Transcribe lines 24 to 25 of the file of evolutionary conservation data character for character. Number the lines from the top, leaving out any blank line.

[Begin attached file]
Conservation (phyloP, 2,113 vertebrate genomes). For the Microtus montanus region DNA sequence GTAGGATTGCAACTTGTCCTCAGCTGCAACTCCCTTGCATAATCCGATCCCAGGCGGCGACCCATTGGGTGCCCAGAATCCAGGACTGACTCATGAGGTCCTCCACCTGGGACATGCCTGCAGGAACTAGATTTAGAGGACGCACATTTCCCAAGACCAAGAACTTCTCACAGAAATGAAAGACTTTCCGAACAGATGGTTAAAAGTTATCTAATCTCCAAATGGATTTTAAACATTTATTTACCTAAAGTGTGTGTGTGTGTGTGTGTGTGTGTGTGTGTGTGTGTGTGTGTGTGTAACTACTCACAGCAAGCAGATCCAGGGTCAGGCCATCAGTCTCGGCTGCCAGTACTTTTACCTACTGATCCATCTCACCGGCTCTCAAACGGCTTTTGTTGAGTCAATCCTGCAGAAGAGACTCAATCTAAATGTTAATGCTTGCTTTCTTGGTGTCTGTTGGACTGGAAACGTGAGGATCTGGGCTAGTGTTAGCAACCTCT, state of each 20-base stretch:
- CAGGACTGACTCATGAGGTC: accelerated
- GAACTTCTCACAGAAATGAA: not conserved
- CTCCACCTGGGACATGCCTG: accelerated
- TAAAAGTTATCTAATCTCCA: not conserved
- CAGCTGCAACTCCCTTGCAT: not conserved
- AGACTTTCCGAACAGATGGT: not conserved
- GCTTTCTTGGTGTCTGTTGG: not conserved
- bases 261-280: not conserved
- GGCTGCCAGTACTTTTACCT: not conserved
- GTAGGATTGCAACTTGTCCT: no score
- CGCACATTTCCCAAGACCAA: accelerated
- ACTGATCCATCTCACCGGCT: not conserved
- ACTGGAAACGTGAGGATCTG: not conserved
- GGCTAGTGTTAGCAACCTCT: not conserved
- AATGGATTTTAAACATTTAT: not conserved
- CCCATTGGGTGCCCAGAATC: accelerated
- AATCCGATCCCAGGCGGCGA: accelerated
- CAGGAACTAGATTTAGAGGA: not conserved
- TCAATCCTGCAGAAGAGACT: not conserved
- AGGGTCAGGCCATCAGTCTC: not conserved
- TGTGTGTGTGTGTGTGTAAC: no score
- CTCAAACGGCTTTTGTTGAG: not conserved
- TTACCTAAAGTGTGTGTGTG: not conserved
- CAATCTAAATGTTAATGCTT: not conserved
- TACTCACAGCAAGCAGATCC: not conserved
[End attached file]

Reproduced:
- TTACCTAAAGTGTGTGTGTG: not conserved
- CAATCTAAATGTTAATGCTT: not conserved